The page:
Wednesday, October 27, 2010

6:55AM. I went hiking in pajama pants and dress shoes.

I accidentally found a lakeside hiking trail when I got lost on my way home from our friend's apt, where Chris and I crashed after attending a military event aboard the Intrepid in Manhattan. (hence the dress shoes... and the pajamas).
Despite the weird looks some joggers gave me, I really enjoyed my hike! I walked across a stone bridge then alongside a still lake that reflected two tree covered hills. AKA the water was yellow and orange! One particular family of yell low trees looked like they had all caught a contagious cold and sneezed leaves everywhere. Yellow covered the path, the water and the rocks in between. I love autumn and I am lamenting its pending ending.

Oh and the Intrepid- that was quite interesting and fun. The staff turned the information desk into a bar and played Academy football footage on the wall while lieutenants and generals in service dress socialized on the deck of the famous aircraft carrier.

Sunday, October 24, 2010

Wouldn't it be terrible to work at a landfill? It is so much better to just pretend they're not there.

. . . please sense my sarcasm. We need to live in a way that takes care of the earth. (I live on Staten Island- (New York City's garbage dump until 1997. The landfill here can be seen from outer space).

Thursday, October 21, 2010

I made apple pie by myself for the first time last week. I have made two since and they are dang ugly but boy do they taste good. :) I have also spiced cider and toasted pumpkin seeds. Pumpkin bread cupcakes tomorrow!

Monday, October 18, 2010

This weekend at the historic village, we celebrated Old Home Day:

blacksmithing, tinsmithing, carpentry, basket making, rope making, weaving, quilting, butter churning, cider pressing, bread baking in a historic brick oven, apple butter making, stewing (beef, veg, pumpkin), Indian weaponry making, dulcimer playing, hay jumping, historic game playing, historic building touring...

On week days I give tours the farm to elementary field trippers. The kids pick pumpkins, ride a hay wagon, dig, carry a yoke and buckets, beat a rug, scrub on a washboard, tour a farm house, learn about 19th centry equipment, (and chase chickens :P).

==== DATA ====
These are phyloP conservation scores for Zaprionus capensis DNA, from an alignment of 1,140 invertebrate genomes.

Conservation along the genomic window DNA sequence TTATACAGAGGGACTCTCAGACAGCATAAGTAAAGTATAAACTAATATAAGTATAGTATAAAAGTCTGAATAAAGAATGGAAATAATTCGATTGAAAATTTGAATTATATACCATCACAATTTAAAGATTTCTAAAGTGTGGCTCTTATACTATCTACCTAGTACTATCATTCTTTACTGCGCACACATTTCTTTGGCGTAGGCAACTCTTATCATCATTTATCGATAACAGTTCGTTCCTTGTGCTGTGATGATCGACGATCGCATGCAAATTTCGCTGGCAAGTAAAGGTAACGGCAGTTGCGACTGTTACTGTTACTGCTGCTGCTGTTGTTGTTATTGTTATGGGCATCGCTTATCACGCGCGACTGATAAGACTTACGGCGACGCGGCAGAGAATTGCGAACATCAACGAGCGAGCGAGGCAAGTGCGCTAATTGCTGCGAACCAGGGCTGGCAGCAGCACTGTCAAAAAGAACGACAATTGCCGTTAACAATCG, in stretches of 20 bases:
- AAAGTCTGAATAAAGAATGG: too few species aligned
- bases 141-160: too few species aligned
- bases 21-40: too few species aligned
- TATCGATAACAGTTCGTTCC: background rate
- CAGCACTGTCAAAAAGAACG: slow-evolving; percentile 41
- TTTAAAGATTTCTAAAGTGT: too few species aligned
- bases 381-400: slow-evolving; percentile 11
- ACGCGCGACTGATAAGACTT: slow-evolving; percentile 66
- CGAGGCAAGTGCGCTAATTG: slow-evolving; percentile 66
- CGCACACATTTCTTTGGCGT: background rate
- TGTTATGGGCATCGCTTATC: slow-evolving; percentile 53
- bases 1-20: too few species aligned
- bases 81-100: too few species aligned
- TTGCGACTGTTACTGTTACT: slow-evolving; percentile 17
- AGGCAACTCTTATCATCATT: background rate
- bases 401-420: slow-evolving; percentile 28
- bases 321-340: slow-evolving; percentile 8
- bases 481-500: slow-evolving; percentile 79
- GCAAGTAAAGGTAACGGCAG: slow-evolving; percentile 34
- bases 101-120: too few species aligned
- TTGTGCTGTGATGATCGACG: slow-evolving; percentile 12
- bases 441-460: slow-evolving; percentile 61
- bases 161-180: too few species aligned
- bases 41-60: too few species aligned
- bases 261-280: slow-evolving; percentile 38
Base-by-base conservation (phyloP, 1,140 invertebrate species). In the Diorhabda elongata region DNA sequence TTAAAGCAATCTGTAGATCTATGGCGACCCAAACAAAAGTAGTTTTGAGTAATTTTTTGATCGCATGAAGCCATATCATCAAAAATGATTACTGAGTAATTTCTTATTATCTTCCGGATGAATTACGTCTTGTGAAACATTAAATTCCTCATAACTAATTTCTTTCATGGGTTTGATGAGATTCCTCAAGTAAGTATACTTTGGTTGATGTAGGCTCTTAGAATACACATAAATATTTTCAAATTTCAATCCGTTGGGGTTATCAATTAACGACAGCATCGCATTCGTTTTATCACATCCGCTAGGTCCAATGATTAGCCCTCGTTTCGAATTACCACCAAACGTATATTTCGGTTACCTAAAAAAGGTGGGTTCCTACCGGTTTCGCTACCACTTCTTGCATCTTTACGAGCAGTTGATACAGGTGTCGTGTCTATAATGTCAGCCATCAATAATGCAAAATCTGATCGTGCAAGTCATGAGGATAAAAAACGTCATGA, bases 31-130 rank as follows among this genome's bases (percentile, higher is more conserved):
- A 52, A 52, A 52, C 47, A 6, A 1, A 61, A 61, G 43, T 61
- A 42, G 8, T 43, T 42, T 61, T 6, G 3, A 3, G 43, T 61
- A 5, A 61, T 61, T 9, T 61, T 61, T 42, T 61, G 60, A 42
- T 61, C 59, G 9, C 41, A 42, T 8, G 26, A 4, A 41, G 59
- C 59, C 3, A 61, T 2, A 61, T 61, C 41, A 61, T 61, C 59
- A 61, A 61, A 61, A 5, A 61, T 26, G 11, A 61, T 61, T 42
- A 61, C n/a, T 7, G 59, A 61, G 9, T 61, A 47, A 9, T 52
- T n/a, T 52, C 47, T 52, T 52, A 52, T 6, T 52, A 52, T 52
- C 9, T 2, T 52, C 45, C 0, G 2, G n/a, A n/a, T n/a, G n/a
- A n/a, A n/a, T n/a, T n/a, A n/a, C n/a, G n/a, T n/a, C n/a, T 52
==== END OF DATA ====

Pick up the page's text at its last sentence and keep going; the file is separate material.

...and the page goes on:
Thursday, October 14, 2010

We drove to Western New Jersey where the October hills are covered with a patchwork quilt of heathered red, orange, yellow, and green fabrics. We wound down country roads between meadows and forests past goat farms and cider mills then stopped at an orchard to pick apples. After that, we hiked to a waterfall in tranquil Hacklebarney State Park. Lovely.

My Daddy's Devotional

A devotional that my dad wrote was published in The Upper Room devotional book this week. :) Here is the link:

Wednesday, October 13, 2010

What Not To Buy

Many in my church are reading this book. I ordered it yesterday. In the meantime am looking through these websites. I do not want to be one of those Americans who unknowingly oppresses people elsewhere with my purchasing decisions. So I am trying to inform myself of "what not to buy" as well as how to help.

Tuesday, October 12, 2010

Strong Woman

The opening page of the book I am reading reads, "In loving memory of my mother whose strength always amazed me." When I read that dedication, I wrote a prayer, "Lord, make me that kind of a woman. Show me how. Make your strength my strength and keep me thankful, prayerful, and humble. Amen."

I was thinking later that the first step to becoming a strong woman is deciding that you are not the center of your universe. No, I do not mean "realizing," I mean "deciding."

"Strong women, may we know them, may we raise them, may we be them."

Wednesday, October 6, 2010

Child Trafficking Issue:,0&sms_ss=email&at_xt=4cab4e70f4fe7cd1,0

Anatomy of an Adoption Crisis BY E.J. GRAFF | SEPTEMBER 12, 2010

"...The State Department was confident it had discovered systemic nationwide corruption in Vietnam -- a network of adoption that was profiting by paying for, defrauding, coercing, or even simply stealing Vietnamese children from their families to sell them to unsuspecting Americans. And yet, as these documents reveal, U.S. officials in Hanoi did not have the right tools to shut down the infant peddlers while allowing the truly needed adoptions to continue. Understanding how little the State Department and USCIS could do, despite how hard they tried, helps reveal what these U.S. government agencies need to respond more effectively in the current adoption hot spots, Nepal and Ethiopia -- and in whatever country might be struck by adoption profiteering next.

....In a cable from Jan. 8, 2008, Ambassador Michael Michalak wrote, "I am becoming increasingly concerned at the growing evidence of large-scale organized child buying in Vietnam ... a system under which unscrupulous orphanage directors and agency facilitators have turned infants into a commodity amidst rampant corruption ... Local officials are willing to create documents to cover 'discrepancies' in a case ... [T]he miraculous arrival of over 30 infant girls at Hanoi Center 1 within five months of the opening of that center for international adoptions is not an atypical trend in Vietnam. We have frequently seen that areas and orphanages not engaged in adoption only have older children and those with special needs. This is a clear illustration of the supply being created to meet demand."

I read an Upper Room Devo the other day...

( in which a British woman named Emma wrote, "Sin clouds my sense of God's nearness." The line could be easily skimmed over. In fact, I doubt Emma thought much of the wording of this particular sentence. When I read it, I realized that I have always subconsciously thought that "Sin makes God not near." But that is not true. God never leaves us or forsakes us; He is ever near. Our sin just hampers our ability to sense Him.